BRIEF DESCRIPTION OF THE DRAWINGS

A more complete appreciation of the disclosure and many of the attendant advantages thereof can more readily be obtained from the following detailed description with reference to the accompanying drawings, wherein:

FIG. 1 is a block diagram illustrating an encoding apparatus according to a preferred embodiment of this disclosure;

FIG. 2 is a flowchart illustrating a general encoding operation of the encoding apparatus shown in FIG. 1;

FIG. 3 is an illustration of exemplary image data to be input to the encoding apparatus of FIG. 1;

FIG. 4 is an illustration of exemplary encoded block data processed by the encoding apparatus of FIG. 1;

FIG. 5 is a block diagram illustrating a general structure of a code calculator shown in FIG. 1;

FIG. 6 is a block diagram illustrating an encoding apparatus according to another embodiment of this application;

FIG. 7 is a flowchart illustrating a general encoding operation of the encoding apparatus shown in FIG. 6;

FIG. 8 is a block diagram illustrating an encoding apparatus according to another embodiment of this disclosure;

FIG. 9 is a flowchart illustrating a general encoding operation of the encoding apparatus shown in FIG. 8;

FIG. 10 is a block diagram illustrating an encoding apparatus according to another embodiment of this application;

FIG. 11 is a flowchart illustrating a general encoding operation of the encoding apparatus shown FIG. 10;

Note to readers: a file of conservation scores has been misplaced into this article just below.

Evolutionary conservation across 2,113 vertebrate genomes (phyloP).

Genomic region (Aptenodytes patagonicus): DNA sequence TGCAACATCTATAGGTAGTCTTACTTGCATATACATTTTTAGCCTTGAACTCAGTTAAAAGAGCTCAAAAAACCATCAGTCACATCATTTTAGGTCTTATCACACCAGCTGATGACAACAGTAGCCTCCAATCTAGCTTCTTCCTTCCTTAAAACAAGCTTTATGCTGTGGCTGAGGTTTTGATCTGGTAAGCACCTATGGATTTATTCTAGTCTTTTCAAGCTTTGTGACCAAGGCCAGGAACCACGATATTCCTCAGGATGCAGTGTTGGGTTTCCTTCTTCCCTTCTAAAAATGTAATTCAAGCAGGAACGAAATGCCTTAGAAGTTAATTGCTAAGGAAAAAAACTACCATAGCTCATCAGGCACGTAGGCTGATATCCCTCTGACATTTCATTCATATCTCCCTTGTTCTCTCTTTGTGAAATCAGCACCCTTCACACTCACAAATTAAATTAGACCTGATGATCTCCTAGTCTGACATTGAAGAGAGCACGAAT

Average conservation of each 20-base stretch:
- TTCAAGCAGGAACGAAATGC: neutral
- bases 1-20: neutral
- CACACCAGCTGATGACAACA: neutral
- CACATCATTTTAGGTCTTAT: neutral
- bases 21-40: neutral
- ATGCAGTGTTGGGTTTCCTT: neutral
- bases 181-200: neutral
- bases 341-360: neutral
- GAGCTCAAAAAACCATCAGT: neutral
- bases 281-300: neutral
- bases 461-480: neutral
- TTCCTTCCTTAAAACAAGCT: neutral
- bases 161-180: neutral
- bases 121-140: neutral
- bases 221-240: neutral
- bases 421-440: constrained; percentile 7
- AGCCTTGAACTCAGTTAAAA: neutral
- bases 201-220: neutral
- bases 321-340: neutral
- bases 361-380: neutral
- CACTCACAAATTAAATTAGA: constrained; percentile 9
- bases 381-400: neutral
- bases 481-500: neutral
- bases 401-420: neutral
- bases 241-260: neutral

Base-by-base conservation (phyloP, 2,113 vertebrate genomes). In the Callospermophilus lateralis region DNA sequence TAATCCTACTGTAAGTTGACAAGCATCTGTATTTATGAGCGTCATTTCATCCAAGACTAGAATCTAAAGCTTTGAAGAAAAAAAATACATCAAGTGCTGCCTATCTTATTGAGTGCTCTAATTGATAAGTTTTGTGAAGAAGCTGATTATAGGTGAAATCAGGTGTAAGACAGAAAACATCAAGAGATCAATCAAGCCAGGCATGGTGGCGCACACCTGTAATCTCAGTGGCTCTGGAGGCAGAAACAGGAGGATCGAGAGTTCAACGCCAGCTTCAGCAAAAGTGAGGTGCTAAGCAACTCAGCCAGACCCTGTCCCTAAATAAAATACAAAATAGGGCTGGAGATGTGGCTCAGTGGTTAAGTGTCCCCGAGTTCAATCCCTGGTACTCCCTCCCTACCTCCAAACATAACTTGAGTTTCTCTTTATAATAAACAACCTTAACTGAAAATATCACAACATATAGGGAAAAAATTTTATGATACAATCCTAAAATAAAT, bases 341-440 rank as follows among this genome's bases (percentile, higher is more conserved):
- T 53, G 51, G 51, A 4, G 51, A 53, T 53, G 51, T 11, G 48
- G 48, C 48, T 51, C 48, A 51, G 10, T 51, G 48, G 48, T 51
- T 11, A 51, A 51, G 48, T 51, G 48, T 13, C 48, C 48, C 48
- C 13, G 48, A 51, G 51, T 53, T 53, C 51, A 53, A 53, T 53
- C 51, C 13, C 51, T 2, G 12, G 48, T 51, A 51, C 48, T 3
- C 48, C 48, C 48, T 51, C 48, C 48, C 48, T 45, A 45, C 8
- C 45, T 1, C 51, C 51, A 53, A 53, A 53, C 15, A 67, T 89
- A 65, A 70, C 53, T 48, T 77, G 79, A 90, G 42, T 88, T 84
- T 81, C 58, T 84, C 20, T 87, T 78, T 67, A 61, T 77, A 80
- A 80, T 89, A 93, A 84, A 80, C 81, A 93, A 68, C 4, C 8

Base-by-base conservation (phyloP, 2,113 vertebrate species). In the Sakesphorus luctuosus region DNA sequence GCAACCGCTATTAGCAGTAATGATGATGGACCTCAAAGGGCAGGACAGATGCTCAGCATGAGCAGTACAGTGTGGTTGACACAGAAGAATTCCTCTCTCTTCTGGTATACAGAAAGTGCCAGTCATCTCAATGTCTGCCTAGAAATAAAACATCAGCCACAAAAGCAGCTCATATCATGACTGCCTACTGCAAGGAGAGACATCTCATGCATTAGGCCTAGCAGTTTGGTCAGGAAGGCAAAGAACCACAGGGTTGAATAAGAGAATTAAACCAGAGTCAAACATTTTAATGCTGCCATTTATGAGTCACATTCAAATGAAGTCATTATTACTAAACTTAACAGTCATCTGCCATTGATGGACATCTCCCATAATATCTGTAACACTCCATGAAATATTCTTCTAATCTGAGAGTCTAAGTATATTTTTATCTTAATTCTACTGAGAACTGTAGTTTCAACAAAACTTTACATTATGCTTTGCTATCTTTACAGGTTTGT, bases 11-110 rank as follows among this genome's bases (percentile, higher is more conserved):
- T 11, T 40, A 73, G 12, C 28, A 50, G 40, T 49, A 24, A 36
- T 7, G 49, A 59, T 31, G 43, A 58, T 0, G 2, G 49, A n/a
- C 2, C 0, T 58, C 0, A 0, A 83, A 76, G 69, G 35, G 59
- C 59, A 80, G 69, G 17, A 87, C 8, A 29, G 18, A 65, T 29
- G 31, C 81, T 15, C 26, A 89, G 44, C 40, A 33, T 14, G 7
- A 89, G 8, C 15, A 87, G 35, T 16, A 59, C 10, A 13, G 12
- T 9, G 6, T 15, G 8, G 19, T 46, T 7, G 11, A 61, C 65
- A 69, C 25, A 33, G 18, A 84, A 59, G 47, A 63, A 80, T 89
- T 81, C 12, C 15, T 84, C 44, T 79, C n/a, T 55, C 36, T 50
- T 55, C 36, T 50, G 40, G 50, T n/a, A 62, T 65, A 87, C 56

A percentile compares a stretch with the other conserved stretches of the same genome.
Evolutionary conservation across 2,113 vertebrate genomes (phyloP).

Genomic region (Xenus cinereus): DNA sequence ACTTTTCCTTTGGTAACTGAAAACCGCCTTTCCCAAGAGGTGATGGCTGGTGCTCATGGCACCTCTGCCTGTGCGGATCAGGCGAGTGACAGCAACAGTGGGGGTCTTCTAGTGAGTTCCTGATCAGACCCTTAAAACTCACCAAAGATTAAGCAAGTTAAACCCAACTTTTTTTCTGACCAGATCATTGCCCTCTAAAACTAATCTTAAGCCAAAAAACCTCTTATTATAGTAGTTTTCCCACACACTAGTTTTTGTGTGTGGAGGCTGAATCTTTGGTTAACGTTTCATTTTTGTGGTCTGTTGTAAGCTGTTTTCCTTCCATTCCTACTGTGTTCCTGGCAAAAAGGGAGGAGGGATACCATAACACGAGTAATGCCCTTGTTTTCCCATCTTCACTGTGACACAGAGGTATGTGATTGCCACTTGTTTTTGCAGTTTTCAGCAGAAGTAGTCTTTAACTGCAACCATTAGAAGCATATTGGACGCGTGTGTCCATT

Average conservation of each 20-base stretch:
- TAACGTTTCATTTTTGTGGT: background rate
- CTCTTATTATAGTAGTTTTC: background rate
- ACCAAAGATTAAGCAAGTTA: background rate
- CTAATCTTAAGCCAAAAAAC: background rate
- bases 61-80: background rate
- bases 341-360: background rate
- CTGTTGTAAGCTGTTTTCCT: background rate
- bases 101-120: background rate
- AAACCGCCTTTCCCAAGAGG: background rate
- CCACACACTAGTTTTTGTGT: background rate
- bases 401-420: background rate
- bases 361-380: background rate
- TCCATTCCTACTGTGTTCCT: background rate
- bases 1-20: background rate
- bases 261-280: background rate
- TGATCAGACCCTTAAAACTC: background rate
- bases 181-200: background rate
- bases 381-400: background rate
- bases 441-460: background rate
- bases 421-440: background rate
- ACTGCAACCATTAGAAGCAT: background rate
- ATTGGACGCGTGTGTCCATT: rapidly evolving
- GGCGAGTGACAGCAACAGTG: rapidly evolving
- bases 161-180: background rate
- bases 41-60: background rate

FIG. 12 is an illustration of exemplary encoded block data processed by the encoding apparatus of FIG. 10;

FIG. 13 is a block diagram illustrating a decoding apparatus according to another embodiment of this disclosure; and

FIG. 14 is a flowchart illustrating general detecting and decoding operations of the decoding apparatus of FIG. 13.

DETAILED DESCRIPTION OF PREFERRED EMBODIMENTS

In describing preferred embodiments illustrated in the drawings, specific terminology is employed for the sake of clarity. However, the disclosure of this patent specification is not intended to be limited to the specific terminology so selected and it is to be understood that each specific element includes all technical equivalents that operate in a similar manner. Referring now to the drawings, wherein like reference numerals designate identical or corresponding parts throughout the several views, particularly to FIG. 1, an encoding apparatus 100 according to a preferred embodiment of this disclosure will be described below.

The encoding apparatus 100 generates an encoded image by embedding a redundant code into an original image, and includes a data memory 1, a counter 2, a polynomial generator 3, a bit-plane memory 5, an LSB bit-plane memory 6, a code calculator 7, a code memory 8, an encoder 9, and an encoded data generator 10. Each of the arrows in FIG. 1 shows data flow from one element to another element. In other words, each arrow indicates that there is an electrical (or logical) connection between the corresponding elements.

The data memory 1 inputs an original image. The counter 2 counts the number of pixels in the original image. The polynomial generator 3 generates a generator polynomial. The LSB bit-plane 6 stores therein an LSB bit-plane of the original image. The bit-plane memory 5 stores therein bit-planes other than the LSB bit-plane of the original image. The code calculator 7 calculates a redundant code. The code memory 8 stores therein the redundant code. The encoder 9 embeds the redundant code into the LSB bit-plane. The encoded data generator 10 generates an encoded image.